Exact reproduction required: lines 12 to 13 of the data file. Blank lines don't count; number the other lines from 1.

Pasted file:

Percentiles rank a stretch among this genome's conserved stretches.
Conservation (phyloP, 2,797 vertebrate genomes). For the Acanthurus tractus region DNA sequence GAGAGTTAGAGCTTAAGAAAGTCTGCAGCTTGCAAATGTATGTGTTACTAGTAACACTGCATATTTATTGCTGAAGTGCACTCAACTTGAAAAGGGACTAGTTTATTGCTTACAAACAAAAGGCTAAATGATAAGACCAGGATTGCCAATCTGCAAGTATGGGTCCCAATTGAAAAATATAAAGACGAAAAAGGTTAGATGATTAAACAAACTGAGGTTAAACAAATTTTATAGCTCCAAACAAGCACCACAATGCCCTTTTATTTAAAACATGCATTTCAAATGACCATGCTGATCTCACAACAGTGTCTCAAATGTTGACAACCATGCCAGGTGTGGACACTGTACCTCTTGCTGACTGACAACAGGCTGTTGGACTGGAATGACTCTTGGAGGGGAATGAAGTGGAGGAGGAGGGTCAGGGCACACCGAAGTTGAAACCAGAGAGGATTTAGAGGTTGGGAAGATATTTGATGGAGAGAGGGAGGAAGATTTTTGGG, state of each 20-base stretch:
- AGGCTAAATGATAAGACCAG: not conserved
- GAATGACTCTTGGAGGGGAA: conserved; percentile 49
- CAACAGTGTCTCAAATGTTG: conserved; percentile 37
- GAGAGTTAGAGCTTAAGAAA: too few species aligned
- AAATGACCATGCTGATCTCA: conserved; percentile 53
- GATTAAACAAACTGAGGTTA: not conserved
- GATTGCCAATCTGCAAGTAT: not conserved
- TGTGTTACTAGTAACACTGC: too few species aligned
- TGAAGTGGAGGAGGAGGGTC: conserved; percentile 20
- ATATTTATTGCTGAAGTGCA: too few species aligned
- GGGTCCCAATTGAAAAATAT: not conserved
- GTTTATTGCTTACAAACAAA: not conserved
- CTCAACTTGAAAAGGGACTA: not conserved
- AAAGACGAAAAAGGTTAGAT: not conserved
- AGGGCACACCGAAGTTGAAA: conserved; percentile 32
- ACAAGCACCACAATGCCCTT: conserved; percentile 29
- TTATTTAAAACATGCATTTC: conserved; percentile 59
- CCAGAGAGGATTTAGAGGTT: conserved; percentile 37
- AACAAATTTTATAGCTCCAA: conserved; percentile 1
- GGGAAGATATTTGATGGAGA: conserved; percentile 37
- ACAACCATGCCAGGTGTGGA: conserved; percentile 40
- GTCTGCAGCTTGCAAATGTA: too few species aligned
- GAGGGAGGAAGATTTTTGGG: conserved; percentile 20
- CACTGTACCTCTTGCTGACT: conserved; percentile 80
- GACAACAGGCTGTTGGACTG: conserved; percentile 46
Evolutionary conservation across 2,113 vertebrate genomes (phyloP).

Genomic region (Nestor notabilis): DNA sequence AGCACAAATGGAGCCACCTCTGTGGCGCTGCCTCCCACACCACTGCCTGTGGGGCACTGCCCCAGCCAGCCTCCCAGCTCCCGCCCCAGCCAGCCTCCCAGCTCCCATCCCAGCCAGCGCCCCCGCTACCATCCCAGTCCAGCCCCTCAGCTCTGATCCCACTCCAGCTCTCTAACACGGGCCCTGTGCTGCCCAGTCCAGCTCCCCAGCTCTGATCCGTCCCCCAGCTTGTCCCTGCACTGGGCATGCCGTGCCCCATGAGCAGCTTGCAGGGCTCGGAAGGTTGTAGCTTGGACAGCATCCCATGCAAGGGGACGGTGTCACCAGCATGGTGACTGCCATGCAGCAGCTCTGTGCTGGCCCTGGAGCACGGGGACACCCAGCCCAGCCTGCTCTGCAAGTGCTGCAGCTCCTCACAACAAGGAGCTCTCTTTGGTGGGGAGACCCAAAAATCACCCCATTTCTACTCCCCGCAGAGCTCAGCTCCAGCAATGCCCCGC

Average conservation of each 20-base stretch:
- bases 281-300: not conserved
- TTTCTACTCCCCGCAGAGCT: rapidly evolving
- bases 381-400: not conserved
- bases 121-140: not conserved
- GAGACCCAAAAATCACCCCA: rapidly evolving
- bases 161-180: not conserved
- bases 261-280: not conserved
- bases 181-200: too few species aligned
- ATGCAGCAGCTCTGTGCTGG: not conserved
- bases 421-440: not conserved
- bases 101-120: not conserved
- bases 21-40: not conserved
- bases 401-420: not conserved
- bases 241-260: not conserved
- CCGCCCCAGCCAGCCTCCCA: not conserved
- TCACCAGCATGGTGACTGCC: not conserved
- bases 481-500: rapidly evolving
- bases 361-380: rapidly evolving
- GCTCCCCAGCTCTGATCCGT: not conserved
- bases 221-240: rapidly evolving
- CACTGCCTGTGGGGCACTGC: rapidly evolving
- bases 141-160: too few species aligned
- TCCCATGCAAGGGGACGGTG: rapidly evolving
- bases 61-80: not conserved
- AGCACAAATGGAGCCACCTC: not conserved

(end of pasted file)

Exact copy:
- ATATTTATTGCTGAAGTGCA: too few species aligned
- GGGTCCCAATTGAAAAATAT: not conserved